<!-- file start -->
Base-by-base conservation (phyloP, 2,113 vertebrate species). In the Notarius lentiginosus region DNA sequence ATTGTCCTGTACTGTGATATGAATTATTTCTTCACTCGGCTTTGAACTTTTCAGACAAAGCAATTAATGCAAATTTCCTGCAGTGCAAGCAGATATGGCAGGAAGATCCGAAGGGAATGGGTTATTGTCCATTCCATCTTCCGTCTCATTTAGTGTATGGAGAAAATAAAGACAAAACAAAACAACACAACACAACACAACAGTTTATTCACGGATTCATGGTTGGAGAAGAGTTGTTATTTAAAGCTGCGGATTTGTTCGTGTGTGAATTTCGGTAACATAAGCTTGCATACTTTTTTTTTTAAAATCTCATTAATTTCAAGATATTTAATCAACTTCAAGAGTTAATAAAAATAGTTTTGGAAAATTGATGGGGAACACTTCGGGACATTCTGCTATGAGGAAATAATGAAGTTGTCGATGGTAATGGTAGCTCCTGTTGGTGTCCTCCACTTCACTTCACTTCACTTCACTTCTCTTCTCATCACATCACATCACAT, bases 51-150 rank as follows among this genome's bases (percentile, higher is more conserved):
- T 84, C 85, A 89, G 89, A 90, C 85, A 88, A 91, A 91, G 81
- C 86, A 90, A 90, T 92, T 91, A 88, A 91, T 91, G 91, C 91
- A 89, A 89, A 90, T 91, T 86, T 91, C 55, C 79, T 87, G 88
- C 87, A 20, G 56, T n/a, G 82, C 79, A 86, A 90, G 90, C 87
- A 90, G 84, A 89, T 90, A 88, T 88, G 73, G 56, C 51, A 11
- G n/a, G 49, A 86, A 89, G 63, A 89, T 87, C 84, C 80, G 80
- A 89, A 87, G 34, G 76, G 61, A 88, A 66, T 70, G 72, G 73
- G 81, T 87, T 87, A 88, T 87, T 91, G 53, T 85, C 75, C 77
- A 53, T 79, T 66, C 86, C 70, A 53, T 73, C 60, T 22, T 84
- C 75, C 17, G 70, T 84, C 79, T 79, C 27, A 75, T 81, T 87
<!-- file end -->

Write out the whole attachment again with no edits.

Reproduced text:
Base-by-base conservation (phyloP, 2,113 vertebrate species). In the Notarius lentiginosus region DNA sequence ATTGTCCTGTACTGTGATATGAATTATTTCTTCACTCGGCTTTGAACTTTTCAGACAAAGCAATTAATGCAAATTTCCTGCAGTGCAAGCAGATATGGCAGGAAGATCCGAAGGGAATGGGTTATTGTCCATTCCATCTTCCGTCTCATTTAGTGTATGGAGAAAATAAAGACAAAACAAAACAACACAACACAACACAACAGTTTATTCACGGATTCATGGTTGGAGAAGAGTTGTTATTTAAAGCTGCGGATTTGTTCGTGTGTGAATTTCGGTAACATAAGCTTGCATACTTTTTTTTTTAAAATCTCATTAATTTCAAGATATTTAATCAACTTCAAGAGTTAATAAAAATAGTTTTGGAAAATTGATGGGGAACACTTCGGGACATTCTGCTATGAGGAAATAATGAAGTTGTCGATGGTAATGGTAGCTCCTGTTGGTGTCCTCCACTTCACTTCACTTCACTTCACTTCTCTTCTCATCACATCACATCACAT, bases 51-150 rank as follows among this genome's bases (percentile, higher is more conserved):
- T 84, C 85, A 89, G 89, A 90, C 85, A 88, A 91, A 91, G 81
- C 86, A 90, A 90, T 92, T 91, A 88, A 91, T 91, G 91, C 91
- A 89, A 89, A 90, T 91, T 86, T 91, C 55, C 79, T 87, G 88
- C 87, A 20, G 56, T n/a, G 82, C 79, A 86, A 90, G 90, C 87
- A 90, G 84, A 89, T 90, A 88, T 88, G 73, G 56, C 51, A 11
- G n/a, G 49, A 86, A 89, G 63, A 89, T 87, C 84, C 80, G 80
- A 89, A 87, G 34, G 76, G 61, A 88, A 66, T 70, G 72, G 73
- G 81, T 87, T 87, A 88, T 87, T 91, G 53, T 85, C 75, C 77
- A 53, T 79, T 66, C 86, C 70, A 53, T 73, C 60, T 22, T 84
- C 75, C 17, G 70, T 84, C 79, T 79, C 27, A 75, T 81, T 87